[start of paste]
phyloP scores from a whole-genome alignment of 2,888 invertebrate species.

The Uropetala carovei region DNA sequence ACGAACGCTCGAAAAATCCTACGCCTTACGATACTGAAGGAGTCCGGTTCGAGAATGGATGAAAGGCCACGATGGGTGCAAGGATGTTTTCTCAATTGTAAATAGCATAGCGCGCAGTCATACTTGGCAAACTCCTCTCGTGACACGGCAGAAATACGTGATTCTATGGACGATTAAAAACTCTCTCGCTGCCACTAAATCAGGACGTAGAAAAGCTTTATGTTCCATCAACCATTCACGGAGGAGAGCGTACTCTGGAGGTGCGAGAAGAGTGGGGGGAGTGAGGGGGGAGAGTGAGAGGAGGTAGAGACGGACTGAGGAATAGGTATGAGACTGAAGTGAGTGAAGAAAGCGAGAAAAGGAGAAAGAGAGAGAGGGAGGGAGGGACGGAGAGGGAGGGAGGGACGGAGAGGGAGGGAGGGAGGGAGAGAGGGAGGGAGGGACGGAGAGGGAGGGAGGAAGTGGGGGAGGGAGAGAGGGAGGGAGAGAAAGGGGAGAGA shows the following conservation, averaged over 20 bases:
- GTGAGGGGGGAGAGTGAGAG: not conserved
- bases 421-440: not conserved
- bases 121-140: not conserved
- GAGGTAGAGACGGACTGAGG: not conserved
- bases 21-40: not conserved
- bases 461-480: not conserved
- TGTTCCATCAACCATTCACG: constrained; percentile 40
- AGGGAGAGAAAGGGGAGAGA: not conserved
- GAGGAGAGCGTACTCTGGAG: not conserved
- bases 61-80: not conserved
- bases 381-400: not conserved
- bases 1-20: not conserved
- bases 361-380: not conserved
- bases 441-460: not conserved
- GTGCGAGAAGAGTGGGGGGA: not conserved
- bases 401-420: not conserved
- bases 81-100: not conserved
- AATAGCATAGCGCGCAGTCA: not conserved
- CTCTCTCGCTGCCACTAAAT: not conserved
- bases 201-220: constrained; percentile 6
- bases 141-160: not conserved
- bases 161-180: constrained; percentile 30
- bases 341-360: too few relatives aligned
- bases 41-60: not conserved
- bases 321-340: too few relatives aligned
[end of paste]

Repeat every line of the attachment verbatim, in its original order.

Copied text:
phyloP scores from a whole-genome alignment of 2,888 invertebrate species.

The Uropetala carovei region DNA sequence ACGAACGCTCGAAAAATCCTACGCCTTACGATACTGAAGGAGTCCGGTTCGAGAATGGATGAAAGGCCACGATGGGTGCAAGGATGTTTTCTCAATTGTAAATAGCATAGCGCGCAGTCATACTTGGCAAACTCCTCTCGTGACACGGCAGAAATACGTGATTCTATGGACGATTAAAAACTCTCTCGCTGCCACTAAATCAGGACGTAGAAAAGCTTTATGTTCCATCAACCATTCACGGAGGAGAGCGTACTCTGGAGGTGCGAGAAGAGTGGGGGGAGTGAGGGGGGAGAGTGAGAGGAGGTAGAGACGGACTGAGGAATAGGTATGAGACTGAAGTGAGTGAAGAAAGCGAGAAAAGGAGAAAGAGAGAGAGGGAGGGAGGGACGGAGAGGGAGGGAGGGACGGAGAGGGAGGGAGGGAGGGAGAGAGGGAGGGAGGGACGGAGAGGGAGGGAGGAAGTGGGGGAGGGAGAGAGGGAGGGAGAGAAAGGGGAGAGA shows the following conservation, averaged over 20 bases:
- GTGAGGGGGGAGAGTGAGAG: not conserved
- bases 421-440: not conserved
- bases 121-140: not conserved
- GAGGTAGAGACGGACTGAGG: not conserved
- bases 21-40: not conserved
- bases 461-480: not conserved
- TGTTCCATCAACCATTCACG: constrained; percentile 40
- AGGGAGAGAAAGGGGAGAGA: not conserved
- GAGGAGAGCGTACTCTGGAG: not conserved
- bases 61-80: not conserved
- bases 381-400: not conserved
- bases 1-20: not conserved
- bases 361-380: not conserved
- bases 441-460: not conserved
- GTGCGAGAAGAGTGGGGGGA: not conserved
- bases 401-420: not conserved
- bases 81-100: not conserved
- AATAGCATAGCGCGCAGTCA: not conserved
- CTCTCTCGCTGCCACTAAAT: not conserved
- bases 201-220: constrained; percentile 6
- bases 141-160: not conserved
- bases 161-180: constrained; percentile 30
- bases 341-360: too few relatives aligned
- bases 41-60: not conserved
- bases 321-340: too few relatives aligned